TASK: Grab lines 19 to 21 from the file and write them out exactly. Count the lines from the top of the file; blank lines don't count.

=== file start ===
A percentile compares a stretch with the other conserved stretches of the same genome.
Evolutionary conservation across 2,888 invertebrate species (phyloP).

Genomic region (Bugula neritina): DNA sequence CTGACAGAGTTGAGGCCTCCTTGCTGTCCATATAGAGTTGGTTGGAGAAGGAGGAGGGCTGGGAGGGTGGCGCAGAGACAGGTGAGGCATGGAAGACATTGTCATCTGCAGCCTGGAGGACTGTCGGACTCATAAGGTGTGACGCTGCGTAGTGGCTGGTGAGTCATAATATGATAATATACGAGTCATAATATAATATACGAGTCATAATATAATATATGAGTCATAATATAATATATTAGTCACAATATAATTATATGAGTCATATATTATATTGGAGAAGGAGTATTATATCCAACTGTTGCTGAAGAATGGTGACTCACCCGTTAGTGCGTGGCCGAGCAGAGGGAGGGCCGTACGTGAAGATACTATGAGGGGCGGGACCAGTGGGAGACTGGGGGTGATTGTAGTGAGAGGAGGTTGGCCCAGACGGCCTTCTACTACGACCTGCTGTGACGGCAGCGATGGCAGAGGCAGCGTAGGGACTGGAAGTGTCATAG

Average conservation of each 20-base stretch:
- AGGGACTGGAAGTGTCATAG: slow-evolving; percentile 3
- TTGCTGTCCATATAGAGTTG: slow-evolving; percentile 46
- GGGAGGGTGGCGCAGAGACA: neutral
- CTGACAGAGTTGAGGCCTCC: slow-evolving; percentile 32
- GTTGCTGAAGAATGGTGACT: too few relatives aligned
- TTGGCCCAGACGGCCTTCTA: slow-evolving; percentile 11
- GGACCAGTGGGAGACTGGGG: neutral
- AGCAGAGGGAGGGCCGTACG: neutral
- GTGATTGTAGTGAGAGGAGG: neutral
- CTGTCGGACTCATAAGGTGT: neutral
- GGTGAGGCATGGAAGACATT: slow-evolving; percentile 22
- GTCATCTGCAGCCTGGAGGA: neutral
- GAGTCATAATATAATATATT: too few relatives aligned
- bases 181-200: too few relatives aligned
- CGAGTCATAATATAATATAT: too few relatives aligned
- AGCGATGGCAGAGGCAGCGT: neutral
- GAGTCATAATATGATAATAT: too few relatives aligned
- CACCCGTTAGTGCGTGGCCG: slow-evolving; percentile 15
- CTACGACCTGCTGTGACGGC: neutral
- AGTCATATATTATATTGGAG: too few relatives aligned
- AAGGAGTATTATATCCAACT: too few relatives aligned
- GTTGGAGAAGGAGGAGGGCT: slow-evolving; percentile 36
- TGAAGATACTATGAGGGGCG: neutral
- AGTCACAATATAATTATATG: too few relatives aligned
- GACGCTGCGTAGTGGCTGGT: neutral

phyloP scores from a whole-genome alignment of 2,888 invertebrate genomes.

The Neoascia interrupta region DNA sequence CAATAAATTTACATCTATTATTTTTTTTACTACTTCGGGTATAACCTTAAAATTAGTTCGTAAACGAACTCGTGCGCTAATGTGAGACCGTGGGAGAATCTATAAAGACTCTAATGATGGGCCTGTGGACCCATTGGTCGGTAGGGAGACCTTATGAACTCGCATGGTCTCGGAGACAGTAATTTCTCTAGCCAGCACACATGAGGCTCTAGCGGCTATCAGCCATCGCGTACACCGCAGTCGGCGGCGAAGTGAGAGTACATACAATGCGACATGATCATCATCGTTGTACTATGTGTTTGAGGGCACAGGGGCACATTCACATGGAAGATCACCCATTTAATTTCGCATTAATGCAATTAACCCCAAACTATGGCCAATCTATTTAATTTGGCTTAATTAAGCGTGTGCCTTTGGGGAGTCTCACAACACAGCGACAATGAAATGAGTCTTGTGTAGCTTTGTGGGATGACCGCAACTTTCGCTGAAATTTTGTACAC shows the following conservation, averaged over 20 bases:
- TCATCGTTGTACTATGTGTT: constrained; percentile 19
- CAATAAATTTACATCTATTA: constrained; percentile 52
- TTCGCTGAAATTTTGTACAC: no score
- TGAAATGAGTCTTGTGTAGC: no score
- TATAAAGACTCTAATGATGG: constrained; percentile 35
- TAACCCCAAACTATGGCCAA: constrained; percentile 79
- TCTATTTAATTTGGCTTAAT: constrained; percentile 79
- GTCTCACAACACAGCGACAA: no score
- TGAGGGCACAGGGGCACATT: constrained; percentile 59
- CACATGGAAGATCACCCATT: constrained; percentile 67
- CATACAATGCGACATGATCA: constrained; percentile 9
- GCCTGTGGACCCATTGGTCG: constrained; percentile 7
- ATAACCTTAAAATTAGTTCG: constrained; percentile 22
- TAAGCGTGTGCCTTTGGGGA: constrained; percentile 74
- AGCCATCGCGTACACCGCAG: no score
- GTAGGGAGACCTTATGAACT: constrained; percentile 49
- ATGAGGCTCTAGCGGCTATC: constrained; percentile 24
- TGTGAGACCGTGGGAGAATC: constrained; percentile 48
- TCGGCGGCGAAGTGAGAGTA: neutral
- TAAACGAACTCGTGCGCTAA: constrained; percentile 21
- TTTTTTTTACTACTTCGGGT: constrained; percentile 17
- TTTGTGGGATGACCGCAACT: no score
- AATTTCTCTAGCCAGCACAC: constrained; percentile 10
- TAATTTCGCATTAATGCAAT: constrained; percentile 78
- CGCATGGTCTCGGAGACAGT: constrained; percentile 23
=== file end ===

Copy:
- CGAGTCATAATATAATATAT: too few relatives aligned
- AGCGATGGCAGAGGCAGCGT: neutral
- GAGTCATAATATGATAATAT: too few relatives aligned